Would you rather have a boss who says “Here’s an entire project, get it done” or a boss who says “Here’s the first task of a project that I need you to get done. Come back to me when you are finished with this small, completable task, and I’ll tell you what to do next”?


In both cases, I’m hoping you opted for the latter. Making that decision one of the essential parts of GTD. By defining specific Next Actions and creating appropriate calendar reminders, you are essentially “managing” your future self in a way that is a Best Practices way of managing someone who works for you.

How Overestimation Leads To Procrastination

Rhyme time, baby.

The subject line is in regard to a fault of mine when it comes to personal commitments (like cutting my hair, mowing the lawn, going to the grocery store).

I tend to overestimate the amount of time and effort that are required to do simple activities like those mentioned above, and as a result, I tend to put off doing them.

For example, cutting my hair (I do it myself) takes about 40 minutes including a shower to wash all the excess hair off. I just did it myself recently and it looks a lot better than when I let it grow out and get shaggy. It’s always taken me 40 minutes to do it. Even when I first started more than 10 years ago. And I only do it every 6-8 weeks, so it’s not like it’s a huge time sink, but I often tend to do it closer to 8 weeks when it should be done after 6 just because I “don’t want to take the time” to do it.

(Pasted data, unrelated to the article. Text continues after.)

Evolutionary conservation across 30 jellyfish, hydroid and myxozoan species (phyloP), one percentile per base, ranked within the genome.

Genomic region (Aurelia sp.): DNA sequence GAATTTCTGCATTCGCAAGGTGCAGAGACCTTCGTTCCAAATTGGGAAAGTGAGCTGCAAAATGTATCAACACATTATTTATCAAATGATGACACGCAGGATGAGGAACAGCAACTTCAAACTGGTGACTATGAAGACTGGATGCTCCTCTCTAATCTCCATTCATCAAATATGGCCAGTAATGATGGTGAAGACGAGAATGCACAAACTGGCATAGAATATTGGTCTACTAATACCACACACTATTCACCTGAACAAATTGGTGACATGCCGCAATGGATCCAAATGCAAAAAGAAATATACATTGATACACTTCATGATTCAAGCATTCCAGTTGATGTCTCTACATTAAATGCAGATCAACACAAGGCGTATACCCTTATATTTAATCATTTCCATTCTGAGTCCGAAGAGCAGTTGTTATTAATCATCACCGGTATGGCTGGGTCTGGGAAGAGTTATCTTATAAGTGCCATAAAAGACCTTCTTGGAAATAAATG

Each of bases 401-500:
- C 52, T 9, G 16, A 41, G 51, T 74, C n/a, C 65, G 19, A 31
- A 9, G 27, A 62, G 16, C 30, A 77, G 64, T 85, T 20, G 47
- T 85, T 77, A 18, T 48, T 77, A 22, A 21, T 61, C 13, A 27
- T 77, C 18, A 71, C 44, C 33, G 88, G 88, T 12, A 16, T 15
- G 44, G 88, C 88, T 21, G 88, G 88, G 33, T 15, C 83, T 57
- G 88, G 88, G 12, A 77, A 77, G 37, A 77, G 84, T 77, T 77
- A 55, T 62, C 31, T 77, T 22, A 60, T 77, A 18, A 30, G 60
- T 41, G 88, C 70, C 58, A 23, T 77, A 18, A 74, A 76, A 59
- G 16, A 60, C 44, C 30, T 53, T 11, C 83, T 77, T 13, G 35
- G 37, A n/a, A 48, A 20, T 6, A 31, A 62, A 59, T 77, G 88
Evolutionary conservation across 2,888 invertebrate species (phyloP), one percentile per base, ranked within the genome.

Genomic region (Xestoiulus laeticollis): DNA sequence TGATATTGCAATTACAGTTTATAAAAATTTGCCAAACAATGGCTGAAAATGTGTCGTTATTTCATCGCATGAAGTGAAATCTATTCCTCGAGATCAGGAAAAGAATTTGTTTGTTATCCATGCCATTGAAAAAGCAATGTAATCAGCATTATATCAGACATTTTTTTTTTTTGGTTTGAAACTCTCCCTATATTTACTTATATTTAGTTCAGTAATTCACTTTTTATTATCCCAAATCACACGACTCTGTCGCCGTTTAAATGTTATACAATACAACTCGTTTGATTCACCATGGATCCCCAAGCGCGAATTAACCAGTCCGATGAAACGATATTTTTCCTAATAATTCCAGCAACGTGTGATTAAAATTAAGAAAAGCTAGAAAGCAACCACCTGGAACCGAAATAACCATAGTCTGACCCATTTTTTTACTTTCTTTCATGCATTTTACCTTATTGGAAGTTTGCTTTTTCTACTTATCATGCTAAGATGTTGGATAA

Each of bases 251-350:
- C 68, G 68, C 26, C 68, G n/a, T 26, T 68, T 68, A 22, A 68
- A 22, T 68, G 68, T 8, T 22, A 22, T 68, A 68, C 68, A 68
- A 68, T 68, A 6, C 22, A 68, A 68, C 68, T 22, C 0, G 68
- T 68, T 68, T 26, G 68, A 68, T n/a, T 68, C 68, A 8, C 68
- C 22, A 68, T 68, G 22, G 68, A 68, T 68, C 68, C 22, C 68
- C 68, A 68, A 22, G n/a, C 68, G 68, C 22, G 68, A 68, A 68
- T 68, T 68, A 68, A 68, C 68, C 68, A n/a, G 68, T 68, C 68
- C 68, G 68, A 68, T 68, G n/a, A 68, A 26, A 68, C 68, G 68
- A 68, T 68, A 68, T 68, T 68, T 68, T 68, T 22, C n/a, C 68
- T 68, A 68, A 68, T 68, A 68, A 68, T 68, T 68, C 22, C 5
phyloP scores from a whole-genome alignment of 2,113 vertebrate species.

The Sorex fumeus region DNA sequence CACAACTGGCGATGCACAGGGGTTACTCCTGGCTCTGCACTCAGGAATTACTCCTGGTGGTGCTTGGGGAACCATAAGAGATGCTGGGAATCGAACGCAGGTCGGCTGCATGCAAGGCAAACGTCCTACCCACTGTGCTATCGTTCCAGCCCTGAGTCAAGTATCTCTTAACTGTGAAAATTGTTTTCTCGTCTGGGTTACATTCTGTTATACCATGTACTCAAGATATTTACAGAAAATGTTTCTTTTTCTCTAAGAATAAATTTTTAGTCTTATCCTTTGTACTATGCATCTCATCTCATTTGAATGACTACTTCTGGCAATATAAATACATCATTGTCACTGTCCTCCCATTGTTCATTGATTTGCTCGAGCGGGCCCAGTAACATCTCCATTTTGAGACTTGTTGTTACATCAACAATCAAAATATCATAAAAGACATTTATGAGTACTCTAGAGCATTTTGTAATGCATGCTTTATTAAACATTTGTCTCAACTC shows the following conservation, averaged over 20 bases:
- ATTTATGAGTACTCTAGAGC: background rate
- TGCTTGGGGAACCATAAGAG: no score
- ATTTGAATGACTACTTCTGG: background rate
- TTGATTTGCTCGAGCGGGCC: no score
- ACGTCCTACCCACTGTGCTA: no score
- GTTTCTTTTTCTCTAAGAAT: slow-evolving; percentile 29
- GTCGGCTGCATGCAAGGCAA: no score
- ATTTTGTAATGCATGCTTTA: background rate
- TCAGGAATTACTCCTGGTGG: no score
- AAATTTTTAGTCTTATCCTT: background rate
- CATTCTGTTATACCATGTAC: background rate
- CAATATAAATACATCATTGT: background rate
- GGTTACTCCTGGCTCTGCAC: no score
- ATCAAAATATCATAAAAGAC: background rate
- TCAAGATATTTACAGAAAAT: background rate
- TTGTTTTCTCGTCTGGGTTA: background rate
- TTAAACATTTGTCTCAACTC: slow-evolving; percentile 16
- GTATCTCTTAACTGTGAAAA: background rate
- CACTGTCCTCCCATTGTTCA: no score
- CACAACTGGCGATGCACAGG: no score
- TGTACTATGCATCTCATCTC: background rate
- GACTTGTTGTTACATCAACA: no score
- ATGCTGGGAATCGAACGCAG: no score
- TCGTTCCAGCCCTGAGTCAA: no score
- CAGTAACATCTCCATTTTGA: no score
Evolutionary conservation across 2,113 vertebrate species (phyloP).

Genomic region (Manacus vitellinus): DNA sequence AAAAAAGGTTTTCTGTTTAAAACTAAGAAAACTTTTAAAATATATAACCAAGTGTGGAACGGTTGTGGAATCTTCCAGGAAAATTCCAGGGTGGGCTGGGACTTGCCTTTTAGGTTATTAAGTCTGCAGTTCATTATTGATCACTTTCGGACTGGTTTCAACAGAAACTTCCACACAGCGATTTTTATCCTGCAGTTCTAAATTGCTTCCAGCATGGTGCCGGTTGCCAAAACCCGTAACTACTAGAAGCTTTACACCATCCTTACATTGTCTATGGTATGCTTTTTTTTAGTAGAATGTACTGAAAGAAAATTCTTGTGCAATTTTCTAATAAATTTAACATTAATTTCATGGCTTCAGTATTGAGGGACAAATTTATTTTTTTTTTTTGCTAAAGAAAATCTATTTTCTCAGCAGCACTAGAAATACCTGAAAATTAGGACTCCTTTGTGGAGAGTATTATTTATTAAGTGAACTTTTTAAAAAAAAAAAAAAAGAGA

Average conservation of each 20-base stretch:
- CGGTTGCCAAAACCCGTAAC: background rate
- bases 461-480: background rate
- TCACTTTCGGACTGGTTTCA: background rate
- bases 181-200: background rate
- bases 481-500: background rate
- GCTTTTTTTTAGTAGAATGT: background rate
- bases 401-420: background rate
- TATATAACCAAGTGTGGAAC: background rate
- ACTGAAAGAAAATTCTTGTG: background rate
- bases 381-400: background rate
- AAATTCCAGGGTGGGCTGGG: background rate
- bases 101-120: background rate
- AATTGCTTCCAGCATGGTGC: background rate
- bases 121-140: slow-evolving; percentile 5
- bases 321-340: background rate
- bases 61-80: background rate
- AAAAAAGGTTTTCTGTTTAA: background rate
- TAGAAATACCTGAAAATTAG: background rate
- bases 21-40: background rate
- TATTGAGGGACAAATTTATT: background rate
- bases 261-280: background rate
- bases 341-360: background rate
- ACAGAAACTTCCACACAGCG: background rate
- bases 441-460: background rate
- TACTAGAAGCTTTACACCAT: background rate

This especially applies in the summer time because there are not a lot of higher ROI activities that I can do to make myself feel better than cutting my hair, and still I don’t do it because, in my mind, it’s a chore that takes a lot of time and energy.